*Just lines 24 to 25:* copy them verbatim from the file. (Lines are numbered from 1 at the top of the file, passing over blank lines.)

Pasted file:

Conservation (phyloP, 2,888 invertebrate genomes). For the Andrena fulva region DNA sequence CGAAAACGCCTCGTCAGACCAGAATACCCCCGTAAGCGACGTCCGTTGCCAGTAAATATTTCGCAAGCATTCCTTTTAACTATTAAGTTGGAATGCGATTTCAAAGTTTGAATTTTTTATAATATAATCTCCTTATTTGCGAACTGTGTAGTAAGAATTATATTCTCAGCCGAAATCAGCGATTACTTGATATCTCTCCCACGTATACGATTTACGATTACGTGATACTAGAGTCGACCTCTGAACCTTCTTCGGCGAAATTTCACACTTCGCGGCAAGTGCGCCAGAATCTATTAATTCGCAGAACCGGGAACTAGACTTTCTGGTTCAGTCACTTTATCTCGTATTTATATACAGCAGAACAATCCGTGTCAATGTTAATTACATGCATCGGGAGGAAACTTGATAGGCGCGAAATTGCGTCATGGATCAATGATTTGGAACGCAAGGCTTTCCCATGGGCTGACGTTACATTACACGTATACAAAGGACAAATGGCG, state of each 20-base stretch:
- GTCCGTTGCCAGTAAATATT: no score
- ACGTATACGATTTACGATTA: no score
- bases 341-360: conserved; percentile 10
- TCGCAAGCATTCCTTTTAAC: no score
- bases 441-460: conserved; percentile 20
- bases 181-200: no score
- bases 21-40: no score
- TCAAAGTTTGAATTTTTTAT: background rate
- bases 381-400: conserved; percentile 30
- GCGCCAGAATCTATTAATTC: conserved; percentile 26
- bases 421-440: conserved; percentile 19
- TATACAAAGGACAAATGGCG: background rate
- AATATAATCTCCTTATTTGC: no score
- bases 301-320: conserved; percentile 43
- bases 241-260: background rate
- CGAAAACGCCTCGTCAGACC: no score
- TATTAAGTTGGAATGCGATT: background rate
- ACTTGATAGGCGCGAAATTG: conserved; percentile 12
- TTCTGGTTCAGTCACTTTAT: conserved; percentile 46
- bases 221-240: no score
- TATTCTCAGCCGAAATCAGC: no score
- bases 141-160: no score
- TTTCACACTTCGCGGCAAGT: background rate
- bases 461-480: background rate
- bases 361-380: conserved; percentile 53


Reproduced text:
- TTTCACACTTCGCGGCAAGT: background rate
- bases 461-480: background rate